Brenda Kingery

 

Brenda Kingery was raised in Oklahoma and is of Chickasaw and Angio descent. She is a contemporary artist and refers to her experiences while living or working in Okinawa, Japan, Uganda, Africa, or powwows in Oklahoma as subjects of her work.

Kingery’s travels led her to completing a MA in fine arts and art history at the University of Oklahoma, writing a master's thesis on Ryukyuan folk art. Her postgraduate studies in fine arts were completed at Ryukyu Daigaku University in Okinawa, Japan, plus graduate studies in the Chinese language at Texas Tech University in Lubbock, Texas. While in Okinawa, Kingery taught painting, drawing, and folk art cultures at the University of Maryland, Far East Division. She later taught art history at San Antonio College before starting her career as a full-time artist.

Kingery has exhibited at the Ryukyuan Prefectural Museum, Okinawa, Japan; the Ueno National Museum of Modern Art, Tokyo, Japan; the Eiteljorg Museum of American Indians and Western Art, Indianapolis, Indiana; Dadian Gallery at Wesley Theological Seminary, Washington, D.C.; San Antonio Museum of Art, San Antonio, Texas; JRB Art Gallery, Oklahoma City, Oklahoma; Fred Jones Jr. Museum of Art at the University of Oklahoma, Norman, Oklahoma; Mississippi Museum of Art, Jackson, Mississippi; Museum of Contemporary Native Arts, Santa Fe, New Mexico; Briscoe Western Art Museum, San Antonio, Texas; and the Salon D’ Automne, Paris, France.

Her current schedule of exhibitions includes the Briscoe Museum of Western Art, San Antonio, Texas; Autry Museum of the American West, Los Angeles, California; the Salon D’ Automne, Paris, France; and Orenda Art International, Paris, France.

Kingery is the founding member of the Threads of Blessing and has traveled to Haiti, Honduras, Mexico, and Uganda to teach textile and design workshops. The workshops are designed to encourage women of developing countries to use their Indigenous artistic skills.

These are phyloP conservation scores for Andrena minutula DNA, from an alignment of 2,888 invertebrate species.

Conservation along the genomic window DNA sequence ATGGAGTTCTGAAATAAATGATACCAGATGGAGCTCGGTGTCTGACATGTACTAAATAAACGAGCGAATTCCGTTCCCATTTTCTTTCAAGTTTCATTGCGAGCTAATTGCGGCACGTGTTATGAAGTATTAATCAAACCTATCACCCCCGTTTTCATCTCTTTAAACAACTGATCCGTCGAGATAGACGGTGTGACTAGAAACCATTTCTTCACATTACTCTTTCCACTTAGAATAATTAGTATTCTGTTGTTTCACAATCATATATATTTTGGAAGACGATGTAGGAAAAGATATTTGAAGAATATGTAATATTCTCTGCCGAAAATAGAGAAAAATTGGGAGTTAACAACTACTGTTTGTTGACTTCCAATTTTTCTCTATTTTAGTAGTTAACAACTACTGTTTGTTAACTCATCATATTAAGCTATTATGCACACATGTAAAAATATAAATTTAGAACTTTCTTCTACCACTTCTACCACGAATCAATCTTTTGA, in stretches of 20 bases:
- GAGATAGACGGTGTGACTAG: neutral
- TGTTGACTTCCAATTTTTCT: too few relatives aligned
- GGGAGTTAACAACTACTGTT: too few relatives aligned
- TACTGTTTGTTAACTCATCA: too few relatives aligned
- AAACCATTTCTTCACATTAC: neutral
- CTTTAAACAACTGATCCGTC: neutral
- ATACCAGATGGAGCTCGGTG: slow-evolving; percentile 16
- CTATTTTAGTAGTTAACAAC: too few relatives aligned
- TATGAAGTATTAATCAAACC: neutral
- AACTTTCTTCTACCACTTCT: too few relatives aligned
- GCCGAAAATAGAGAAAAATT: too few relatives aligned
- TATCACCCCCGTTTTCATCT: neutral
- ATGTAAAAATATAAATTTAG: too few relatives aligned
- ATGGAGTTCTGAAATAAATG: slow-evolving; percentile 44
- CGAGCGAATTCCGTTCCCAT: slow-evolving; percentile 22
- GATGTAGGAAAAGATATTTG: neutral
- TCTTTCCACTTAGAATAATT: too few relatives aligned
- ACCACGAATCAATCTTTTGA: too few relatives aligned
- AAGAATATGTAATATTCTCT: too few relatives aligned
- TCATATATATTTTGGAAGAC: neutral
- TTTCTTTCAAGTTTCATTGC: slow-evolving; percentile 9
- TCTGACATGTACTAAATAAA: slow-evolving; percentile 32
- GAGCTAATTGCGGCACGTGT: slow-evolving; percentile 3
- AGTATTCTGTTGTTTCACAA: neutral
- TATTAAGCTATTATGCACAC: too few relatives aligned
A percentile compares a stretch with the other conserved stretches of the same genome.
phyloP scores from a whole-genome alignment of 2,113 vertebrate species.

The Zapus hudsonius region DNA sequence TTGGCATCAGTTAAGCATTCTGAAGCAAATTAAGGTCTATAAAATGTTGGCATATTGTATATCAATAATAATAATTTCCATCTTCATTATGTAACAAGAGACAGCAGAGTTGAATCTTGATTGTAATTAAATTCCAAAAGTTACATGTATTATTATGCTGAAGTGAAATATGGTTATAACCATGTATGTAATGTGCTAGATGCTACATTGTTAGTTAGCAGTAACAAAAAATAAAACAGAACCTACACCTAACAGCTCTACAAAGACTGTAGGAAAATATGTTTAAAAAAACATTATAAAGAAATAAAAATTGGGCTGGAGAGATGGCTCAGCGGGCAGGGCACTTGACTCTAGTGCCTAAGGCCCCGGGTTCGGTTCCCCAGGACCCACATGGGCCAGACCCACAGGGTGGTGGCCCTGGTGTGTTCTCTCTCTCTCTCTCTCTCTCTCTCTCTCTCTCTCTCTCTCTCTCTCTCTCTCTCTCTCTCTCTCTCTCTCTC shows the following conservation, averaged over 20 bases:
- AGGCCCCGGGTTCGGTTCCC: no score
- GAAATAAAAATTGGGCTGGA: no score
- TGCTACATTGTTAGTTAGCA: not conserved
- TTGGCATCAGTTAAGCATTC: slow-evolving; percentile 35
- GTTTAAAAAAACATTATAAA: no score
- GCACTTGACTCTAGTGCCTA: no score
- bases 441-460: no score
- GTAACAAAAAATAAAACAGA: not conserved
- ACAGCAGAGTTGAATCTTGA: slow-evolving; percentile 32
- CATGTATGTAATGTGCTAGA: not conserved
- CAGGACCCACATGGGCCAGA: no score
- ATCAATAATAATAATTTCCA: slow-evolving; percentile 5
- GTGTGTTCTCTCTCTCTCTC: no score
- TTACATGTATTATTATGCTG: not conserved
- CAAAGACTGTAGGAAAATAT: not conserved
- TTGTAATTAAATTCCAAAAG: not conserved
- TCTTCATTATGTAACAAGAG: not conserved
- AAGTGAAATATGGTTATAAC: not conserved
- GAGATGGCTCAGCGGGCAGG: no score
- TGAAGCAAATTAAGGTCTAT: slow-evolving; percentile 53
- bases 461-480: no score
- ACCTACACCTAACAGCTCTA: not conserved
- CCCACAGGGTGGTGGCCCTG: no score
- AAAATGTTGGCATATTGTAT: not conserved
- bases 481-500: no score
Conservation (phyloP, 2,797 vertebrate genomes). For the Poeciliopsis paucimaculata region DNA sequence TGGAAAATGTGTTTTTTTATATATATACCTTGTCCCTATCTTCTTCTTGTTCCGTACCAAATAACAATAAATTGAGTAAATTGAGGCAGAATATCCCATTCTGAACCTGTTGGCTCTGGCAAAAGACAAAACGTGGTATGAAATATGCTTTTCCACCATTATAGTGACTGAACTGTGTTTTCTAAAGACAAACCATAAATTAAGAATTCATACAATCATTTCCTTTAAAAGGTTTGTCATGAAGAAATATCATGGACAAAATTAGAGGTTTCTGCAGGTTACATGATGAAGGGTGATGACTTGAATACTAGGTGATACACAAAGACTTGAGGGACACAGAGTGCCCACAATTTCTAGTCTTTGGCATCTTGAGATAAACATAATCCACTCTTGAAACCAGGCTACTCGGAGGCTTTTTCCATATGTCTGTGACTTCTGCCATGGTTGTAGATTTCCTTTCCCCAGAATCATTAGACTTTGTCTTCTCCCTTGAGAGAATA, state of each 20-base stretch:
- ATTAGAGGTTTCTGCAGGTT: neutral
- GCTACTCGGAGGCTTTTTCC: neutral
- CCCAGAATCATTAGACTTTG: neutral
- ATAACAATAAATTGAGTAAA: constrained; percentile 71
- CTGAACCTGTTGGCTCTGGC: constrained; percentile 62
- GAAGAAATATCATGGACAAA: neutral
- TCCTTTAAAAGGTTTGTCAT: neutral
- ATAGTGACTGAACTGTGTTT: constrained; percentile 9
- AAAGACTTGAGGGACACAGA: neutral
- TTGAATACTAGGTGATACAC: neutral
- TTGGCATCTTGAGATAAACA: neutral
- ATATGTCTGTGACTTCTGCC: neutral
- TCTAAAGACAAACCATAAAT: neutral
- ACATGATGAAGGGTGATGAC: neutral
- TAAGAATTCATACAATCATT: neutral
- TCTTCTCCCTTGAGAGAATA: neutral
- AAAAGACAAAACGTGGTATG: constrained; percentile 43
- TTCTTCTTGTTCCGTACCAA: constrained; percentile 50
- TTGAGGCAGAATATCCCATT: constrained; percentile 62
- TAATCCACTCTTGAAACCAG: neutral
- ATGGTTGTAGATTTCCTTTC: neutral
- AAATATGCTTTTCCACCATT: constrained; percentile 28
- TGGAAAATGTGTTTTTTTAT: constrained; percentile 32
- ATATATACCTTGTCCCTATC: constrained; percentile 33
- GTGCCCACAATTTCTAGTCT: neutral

Kingery’s paintings have been described as narrative symbolism, beginning with thin acrylic washes. The next stage in the process may be as many as 25 layers of thin, hand-painted lines and more layers of washes to define the composition.

“The lines are almost like tapestries that are telling stories visually. Textile and dance are major components of my paintings. The paintings begin abstractly and move as in a dance, becoming a visual record of cultures. Art becomes the embodiment of culture; visually recording a cultural indent.”

Kingery is a member of the board of trustees of the Institute of American Indian and Alaska Native Cultural and Arts Development in Santa Fe, New Mexico, which is an appointment by the president of the United States.

Brenda Kingery is represented by Calloway Fine Art & Consulting, Washington, D.C.; Glenn Green Galleries, Santa Fe, New Mexico; M. A. Doran Gallery, Tulsa, Oklahoma; and Orenda Art International, Paris, France.








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